Sherman Robertson and Johnny Heartsman each did fine sets of music, showcasing tight ensemble work and keen senses of melody. Robertson mixed Elmore James and Freddie King covers with songs from his debut album I'm The Man. His guitar solos were clean and focused, mixing bursts of speed with inventive, melodic runs. Multi-instrumentalist Heartsman played keyboards, guitar and flute throughout a set of characteristically breezy, lightly funky blues. Things bogged down when one of the background vocalists whipped out a fiddle and led the group through an agonizing version of Iko Iko.

Saturday's knockout main stage show featured three guitarists from Chicago's west side -- Eddie C. Campbell, Luther Allison and Otis Rush. Campbell, decked out in colorful dashiki and fringed suede boots, delivered a tough and entertaining set dominated by his warm, inviting vocals and stinging, heavily reverbed guitar sound. On the set closer, The Things I Used To Do, Campbell cranked up the showbiz, playing the guitar with his teeth and feet.

Next on the stage, Luther Allison became the festival's conquering hero, playing with unbridled passion and savage energy. He sang of love and trouble with passion and commitment. Whether playing fast shuffles, slow blues or funky grooves, Allison fired off one incredible solo after another from his gold-top Les Paul. Tipping his hat to Hound Dog Taylor and Elmore James, Allison brought out the slide for Give Me Back My Wig and It Hurts Me Too, wringing exquisite squeals and cries from his guitar and a thunderous standing ovation from the audience.

Otis Rush responded by following Allison with one of the strongest, most consistent sets he's done in a long, long time. But the damage had been done; it was Allison's night. In the jam that followed, all three guitarists took the stage for a stunning slow blues that started off as Gambler's Blues with Rush and Allison trading phrases and echoing each other's riffs. Allison then came to the fore, shifting the tune into Sweet Little Angel and ripping off a monster solo. People were either screaming their lungs out, or struck dumb with admiration and wonder.

Acoustic players made the day on Sunday, most notably a rare appearance by the great Brownie McGhee. Harmonica Fats (very aptly named) has a blues shouter's voice; rough, almost like a preacher's. Together with his partner, guitarist Bernie Pearl, he performed straight-ahead acoustic blues, including some amusing lyrics on songs like I'm In Love With Three Women and Just Like Richard Nixon. Saffire - The Uppity Blues Women introduced a new song inspired by Koko Taylor. A succession of pianists, including Barrelhouse Chuck, Erwin Helfer, Mark Naftalin, Love Lee, Ann Rabson and Jimmy Walker (from the class of 1905!) participated in a touching memorial for the late Sunnyland Slim.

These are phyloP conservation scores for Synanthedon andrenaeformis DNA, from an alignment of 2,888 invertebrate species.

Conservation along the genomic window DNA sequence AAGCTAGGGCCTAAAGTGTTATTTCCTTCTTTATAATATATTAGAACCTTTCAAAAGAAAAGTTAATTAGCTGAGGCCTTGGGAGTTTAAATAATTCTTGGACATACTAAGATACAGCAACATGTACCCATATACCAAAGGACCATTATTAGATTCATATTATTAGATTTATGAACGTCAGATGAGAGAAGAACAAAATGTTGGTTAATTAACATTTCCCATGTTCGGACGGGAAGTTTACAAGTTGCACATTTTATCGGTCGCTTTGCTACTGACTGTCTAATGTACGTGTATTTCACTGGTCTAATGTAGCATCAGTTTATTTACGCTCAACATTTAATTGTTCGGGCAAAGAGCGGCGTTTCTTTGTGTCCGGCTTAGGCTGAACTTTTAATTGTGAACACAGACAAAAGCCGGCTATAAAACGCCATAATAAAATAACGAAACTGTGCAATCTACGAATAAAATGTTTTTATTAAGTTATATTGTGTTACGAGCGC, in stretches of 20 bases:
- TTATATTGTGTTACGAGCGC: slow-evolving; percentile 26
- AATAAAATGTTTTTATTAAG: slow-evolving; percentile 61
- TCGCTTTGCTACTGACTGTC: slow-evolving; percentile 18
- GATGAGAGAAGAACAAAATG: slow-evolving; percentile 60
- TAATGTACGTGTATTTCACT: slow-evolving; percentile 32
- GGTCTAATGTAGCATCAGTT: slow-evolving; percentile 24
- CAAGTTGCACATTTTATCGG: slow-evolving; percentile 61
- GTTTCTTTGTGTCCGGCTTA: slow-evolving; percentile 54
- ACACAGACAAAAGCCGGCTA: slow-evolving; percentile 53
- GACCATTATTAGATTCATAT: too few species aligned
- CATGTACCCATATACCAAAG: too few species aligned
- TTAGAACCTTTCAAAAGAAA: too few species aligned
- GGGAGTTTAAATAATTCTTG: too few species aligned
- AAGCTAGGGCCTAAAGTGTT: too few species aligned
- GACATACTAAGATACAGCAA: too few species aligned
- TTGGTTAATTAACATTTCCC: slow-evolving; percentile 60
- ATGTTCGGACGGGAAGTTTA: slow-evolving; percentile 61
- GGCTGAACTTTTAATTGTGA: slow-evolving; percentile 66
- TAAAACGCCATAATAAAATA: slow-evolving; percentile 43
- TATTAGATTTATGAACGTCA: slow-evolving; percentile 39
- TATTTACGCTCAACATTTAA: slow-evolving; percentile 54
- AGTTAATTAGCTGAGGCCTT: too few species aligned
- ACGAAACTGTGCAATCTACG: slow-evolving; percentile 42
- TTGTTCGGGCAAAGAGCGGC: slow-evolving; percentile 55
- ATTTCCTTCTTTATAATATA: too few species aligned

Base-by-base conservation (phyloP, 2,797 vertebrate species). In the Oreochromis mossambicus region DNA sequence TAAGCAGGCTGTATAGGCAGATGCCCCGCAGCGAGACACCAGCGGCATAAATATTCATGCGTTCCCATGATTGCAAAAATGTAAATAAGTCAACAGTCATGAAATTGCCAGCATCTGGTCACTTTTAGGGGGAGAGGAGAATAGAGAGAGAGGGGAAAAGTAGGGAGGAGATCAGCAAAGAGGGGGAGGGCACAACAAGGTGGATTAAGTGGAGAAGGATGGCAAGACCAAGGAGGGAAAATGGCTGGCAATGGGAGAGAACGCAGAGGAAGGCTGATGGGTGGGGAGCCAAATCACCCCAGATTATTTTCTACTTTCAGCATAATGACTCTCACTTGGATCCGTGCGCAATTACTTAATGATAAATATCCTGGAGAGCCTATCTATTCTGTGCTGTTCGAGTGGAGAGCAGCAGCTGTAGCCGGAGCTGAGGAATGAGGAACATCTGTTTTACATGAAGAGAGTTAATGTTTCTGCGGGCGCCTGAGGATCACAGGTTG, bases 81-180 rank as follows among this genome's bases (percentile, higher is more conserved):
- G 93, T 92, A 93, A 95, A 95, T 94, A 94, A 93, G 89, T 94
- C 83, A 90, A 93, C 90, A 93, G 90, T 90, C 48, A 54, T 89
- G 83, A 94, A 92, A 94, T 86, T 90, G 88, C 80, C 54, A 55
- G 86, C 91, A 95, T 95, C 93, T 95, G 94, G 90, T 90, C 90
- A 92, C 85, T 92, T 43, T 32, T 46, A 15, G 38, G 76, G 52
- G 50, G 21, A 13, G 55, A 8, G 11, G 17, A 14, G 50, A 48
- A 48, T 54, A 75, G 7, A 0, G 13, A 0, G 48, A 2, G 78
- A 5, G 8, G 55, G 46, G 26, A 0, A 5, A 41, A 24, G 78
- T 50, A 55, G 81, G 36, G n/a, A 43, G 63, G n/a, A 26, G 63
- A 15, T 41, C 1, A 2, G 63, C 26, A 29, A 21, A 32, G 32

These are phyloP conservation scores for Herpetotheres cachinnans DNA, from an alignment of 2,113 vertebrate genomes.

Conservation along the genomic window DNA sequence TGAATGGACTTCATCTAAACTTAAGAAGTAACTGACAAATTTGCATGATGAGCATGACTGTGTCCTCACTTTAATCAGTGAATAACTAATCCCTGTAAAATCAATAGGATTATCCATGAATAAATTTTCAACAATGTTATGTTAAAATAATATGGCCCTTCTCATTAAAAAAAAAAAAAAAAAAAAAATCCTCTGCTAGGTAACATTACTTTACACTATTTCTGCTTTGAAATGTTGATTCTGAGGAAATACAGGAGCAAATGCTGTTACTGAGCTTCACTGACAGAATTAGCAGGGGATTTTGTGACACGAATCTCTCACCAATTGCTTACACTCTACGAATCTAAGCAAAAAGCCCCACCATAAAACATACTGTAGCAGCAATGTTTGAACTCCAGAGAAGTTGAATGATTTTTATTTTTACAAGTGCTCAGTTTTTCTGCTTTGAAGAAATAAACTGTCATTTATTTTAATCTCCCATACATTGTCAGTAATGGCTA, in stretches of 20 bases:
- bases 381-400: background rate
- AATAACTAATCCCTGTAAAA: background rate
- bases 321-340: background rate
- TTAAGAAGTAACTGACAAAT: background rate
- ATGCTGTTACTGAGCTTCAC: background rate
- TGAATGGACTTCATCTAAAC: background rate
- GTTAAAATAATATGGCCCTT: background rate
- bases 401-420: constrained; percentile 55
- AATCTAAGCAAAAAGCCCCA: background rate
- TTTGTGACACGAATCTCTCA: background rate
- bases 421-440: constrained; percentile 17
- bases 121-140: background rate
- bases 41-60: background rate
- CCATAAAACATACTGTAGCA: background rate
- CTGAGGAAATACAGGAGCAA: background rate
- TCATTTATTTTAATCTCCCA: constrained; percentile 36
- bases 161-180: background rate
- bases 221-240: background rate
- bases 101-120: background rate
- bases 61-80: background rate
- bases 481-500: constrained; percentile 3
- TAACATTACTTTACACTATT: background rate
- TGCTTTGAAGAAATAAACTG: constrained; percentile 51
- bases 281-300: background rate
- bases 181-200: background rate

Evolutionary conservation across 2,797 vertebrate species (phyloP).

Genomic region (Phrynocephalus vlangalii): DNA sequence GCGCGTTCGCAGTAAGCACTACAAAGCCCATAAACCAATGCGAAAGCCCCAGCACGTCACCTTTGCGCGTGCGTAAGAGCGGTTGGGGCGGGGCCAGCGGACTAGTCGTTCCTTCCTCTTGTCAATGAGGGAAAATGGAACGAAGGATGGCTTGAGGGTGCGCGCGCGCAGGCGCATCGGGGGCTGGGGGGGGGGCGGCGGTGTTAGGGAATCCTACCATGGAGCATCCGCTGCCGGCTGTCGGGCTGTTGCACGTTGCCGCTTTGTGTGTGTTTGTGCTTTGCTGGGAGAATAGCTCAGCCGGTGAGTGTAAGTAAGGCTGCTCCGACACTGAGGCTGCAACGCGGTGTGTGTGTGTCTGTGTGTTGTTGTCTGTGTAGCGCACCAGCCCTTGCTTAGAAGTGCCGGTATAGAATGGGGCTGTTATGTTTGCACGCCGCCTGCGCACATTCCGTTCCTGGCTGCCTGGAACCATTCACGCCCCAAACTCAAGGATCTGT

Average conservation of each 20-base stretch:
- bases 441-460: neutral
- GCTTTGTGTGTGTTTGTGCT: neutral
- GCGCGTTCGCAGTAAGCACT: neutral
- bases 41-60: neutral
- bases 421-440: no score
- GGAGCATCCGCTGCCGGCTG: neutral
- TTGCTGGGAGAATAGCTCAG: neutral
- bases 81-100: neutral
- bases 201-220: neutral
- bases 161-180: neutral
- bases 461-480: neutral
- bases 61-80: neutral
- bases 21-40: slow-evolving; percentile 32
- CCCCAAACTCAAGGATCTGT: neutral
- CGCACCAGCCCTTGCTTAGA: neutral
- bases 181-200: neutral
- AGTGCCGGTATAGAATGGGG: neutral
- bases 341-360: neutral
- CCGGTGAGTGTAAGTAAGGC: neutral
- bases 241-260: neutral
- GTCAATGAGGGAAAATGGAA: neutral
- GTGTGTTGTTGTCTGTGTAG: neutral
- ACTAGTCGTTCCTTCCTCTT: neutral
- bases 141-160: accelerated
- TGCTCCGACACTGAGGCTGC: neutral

Brownie McGhee did two sets at the festival: one at the Front Porch Stage and one at the Petrillo Band Shell (main stage). At the Front Porch, Jerry Ricks (the artist formerly known as Philadelphia Jerry Ricks) played Jim Jackson's Bring It With You When You Come, Stag-O-Lee and Swing Low Sweet Chariot before McGhee's entrance. Brownie came on stage to a standing ovation, and then tore into I'm A Stranger Here. His voice strong and clear, and his ragtimey blues guitar chops mostly intact, McGhee performed Jump Children Jump, Walk On and Wine Spo-Dee-O-Dee with confidence and conviction. He was joined for several songs by a group including two acoustic guitars, acoustic bass and harmonica. The band then left and Ricks joined him for Key to the Highway and Brownie's Cure -- a description of his "new way of loving."

Later in the day, at the main stage, McGhee dipped deeper into his huge repertoire for Don't You Lie To Me and Goin' To Move To Kansas City. The acoustic band again joined in on Blues Had A Baby, and Sugar Blue contributed to a reprise of Walk On. McGhee's sets were a pleasure, and superb cappers to a wonderful weekend of music.

Attending the Chicago Blues Festival is a must for all blues lovers. Its combination of down home and uptown styles, plus the white-hot activity in the clubs afterwards, set it apart from any other blues festival. Think about it for next year.

Niles Frantz lives in Chicago and writes regularly about blues for Blues Revue, Juke Joint Notes and the newsletter of the Philadelphia Blues Machine. His work has been published in Living Blues, Blues & Rhythm, Juke Blues, and Chicago Blues magazines. Niles contributed more than 100 reviews to the All Music Guide, now available in book form, CD-ROM and on the Internet.